Anh Dung said he took down Ionechat.com after receiving emails from reporters and said the photos of the 17-year-old girl were gathered randomly from Google by a so-called image scraper. Dung said he was not aware of Parsons's story and feels guilty about what happened.
A photo of Parsons, who was taken off life support and died in April after a suicide attempt, was used on Facebook to advertise a dating website under the heading, "Find Love in Canada! Meet Canadian girls and women for friendship, dating or relationships."
Glen Canning, Rehtaeh's father, said seeing the ad was "disturbing and disgusting" and his daughter's photo should never have been used for that purpose.
Meanwhile, Carmi Levy, an independent technology analyst, said it's "shockingly easy" for a company to do just that.
"It's relatively easy for an advertiser who isn't paying attention, whether through malice or not, is irrelevant. Just to scrape that picture off the internet, paste it into an advertisement and off you go," he told CBC News.
"It shows that there's no due diligence, no one is minding the store to make sure that the pictures that are in fact being included here are in fact appropriate for use."
Facebook apologized Tuesday after multiple complaints and said the ad was a "gross violation" of the company's policies and has been removed. The social media website said Ionechat.com has been banned from advertising on its website.
"We apologize for any harm this has caused," a spokesperson for Facebook wrote in a statement.
Ionechat.com was an affiliate marketer for the dating website company called be2, and was responsible for pushing traffic to be2 in return for cash. Annabel Marshall, a spokeswoman for be2, said Ionechat.com violated a company policy that states photos can only be used with permission for advertising.
"It was utterly inappropriate for Ionechat.com to use Rehtaeh Parsons's image in this way and our sympathies go out to the many Canadians who must have been distressed by seeing the advertisement," Marshall told CBC News in an emailed statement.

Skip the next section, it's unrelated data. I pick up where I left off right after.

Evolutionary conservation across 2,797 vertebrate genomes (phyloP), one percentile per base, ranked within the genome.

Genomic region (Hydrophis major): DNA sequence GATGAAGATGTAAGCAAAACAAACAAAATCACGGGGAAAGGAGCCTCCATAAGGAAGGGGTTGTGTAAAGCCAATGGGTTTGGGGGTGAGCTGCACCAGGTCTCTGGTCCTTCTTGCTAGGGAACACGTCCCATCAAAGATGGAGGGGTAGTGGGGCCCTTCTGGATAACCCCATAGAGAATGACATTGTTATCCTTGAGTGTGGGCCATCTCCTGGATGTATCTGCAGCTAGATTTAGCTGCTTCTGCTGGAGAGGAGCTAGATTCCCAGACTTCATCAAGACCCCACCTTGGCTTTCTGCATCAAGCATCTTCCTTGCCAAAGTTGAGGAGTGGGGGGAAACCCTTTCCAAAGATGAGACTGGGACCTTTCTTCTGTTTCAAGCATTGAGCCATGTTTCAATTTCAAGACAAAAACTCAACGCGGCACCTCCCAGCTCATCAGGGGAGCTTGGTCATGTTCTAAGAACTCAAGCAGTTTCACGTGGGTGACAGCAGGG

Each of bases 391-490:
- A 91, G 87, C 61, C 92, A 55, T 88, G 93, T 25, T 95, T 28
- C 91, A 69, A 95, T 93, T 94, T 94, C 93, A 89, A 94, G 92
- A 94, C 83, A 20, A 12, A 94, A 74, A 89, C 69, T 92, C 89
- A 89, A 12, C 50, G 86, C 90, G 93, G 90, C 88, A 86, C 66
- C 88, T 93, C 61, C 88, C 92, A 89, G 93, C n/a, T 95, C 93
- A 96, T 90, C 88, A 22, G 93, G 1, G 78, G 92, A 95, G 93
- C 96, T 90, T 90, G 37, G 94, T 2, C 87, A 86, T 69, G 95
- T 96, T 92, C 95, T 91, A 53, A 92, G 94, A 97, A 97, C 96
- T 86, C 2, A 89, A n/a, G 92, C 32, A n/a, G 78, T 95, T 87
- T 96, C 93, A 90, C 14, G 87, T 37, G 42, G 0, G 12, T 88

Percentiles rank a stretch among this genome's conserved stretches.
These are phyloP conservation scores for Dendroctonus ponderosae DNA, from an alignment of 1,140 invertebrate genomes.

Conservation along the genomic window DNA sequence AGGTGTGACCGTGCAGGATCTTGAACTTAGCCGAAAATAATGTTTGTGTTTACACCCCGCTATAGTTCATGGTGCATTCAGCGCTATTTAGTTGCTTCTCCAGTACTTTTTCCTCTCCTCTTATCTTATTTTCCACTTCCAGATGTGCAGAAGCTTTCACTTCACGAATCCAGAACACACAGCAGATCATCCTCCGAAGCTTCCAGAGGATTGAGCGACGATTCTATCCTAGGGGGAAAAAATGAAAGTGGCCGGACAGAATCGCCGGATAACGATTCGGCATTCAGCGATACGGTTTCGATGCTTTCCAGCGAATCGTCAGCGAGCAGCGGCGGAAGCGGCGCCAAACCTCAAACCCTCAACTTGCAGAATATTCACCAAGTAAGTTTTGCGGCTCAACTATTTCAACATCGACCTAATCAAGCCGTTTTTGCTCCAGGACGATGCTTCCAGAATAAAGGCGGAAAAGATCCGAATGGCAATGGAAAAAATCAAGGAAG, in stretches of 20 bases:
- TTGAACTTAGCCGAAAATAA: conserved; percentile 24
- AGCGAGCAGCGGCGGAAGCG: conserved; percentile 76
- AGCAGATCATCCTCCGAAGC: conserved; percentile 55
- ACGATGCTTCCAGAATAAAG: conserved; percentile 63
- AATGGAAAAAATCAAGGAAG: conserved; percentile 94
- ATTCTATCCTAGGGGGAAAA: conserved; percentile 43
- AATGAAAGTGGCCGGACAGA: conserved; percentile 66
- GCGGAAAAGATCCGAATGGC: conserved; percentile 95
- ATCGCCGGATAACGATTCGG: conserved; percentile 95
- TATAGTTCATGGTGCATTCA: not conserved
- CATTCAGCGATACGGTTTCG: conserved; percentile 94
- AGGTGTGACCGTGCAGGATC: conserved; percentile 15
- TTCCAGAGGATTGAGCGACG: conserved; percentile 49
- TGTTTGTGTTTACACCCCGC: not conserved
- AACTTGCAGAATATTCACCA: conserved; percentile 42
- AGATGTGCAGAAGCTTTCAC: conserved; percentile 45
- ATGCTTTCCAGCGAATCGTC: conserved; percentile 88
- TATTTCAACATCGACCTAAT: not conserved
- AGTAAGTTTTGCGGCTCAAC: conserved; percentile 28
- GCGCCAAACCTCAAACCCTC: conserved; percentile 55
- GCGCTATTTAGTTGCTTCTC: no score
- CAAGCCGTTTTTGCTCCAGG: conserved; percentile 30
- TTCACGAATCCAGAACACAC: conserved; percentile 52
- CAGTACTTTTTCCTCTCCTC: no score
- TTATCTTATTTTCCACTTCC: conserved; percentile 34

"The behaviour of the company providing Ionechat.com was careless in the extreme and we are considering our own legal options in regards to the damage done to the be2 brand."
Parsons' story is well-known to Canadians after the details of her suicide came to light. Her parents claimed she was sexually assaulted at a party when she was 15 years old and then relentlessly bullied, with a photo of the assault spread online.
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Levy points out Facebook has explained the team it has in place is to monitor complaints after the fact.
"They need to get into the process further upstream so that this never happens again at all," he said.
"The takeaway message is you're going to want to control what goes online because once it gets online there's no pulling it back. Anyone, anywhere can grab it off of the screen and use it as they wish and your ability to find it after the fact, it depends on someone bumping into it, happenstance online. Losing control is way too easy."
Canning said blocking the company was the only acceptable response.
"What a thing for a parent to see. Especially because Rehtaeh is the victim of a sexual assault and they have her on a dating website. Not only that, she's also a minor. What does that say?" he said.
"In my heart it's just inexcusable. There's just no way I would accept an excuse that this was just some kind of a glitch."